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| Last Updated:: 20/12/2021

Lack of diverse, good-quality seeds curb tree-planting goals and reforestation plans





by Sheryl Lee Tian Tong



  • Ambitious plans by India, Malaysia, Indonesia and the Philippines to restore tens of millions of hectares of degraded land by 2030 could be derailed by a lack of good-quality and genetically diverse native seeds, according to a new study.
  • Researchers, who surveyed tree restoration practitioners in the four countries, found a third of practitioners regularly planting seedlings of unknown origins, which can lead to their growing in unsuitable conditions and low survival rates.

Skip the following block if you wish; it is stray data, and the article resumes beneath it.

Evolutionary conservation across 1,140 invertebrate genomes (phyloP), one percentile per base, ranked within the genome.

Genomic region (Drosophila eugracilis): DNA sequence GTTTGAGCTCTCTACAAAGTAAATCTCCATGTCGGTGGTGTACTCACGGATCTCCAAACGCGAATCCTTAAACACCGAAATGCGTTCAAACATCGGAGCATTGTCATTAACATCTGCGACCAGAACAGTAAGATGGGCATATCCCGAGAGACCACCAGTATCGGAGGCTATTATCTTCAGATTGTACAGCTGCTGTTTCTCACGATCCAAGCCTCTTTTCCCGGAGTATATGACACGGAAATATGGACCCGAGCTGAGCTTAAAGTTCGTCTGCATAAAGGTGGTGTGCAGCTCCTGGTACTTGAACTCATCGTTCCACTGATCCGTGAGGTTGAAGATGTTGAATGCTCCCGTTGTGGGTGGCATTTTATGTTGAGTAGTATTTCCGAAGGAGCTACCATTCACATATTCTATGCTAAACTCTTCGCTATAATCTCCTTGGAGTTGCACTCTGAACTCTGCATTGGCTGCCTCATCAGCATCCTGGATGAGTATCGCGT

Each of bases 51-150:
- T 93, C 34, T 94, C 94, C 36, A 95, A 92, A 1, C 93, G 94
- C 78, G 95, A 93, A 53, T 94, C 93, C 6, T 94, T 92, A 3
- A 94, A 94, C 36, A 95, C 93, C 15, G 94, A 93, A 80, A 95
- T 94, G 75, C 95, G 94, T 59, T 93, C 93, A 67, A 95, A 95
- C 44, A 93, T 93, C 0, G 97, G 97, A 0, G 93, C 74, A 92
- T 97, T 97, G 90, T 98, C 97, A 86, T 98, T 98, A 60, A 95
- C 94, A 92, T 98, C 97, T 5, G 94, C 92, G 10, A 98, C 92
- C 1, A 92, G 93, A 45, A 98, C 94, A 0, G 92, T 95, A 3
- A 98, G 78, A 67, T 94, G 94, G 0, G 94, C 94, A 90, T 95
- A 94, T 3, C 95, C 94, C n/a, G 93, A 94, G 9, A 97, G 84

• With countries pledging at the COP26 climate summit to end net forest loss, the worry is that such unsustainable restoration projects will only be another smokescreen for continued deforestation.
  • Countries need to invest in their seed supply systems so they can deliver large amounts of quality seeds of diverse species and provenances, which will be key to attaining desired outcomes such as climate mitigation, food security and biodiversity benefits, the researchers said.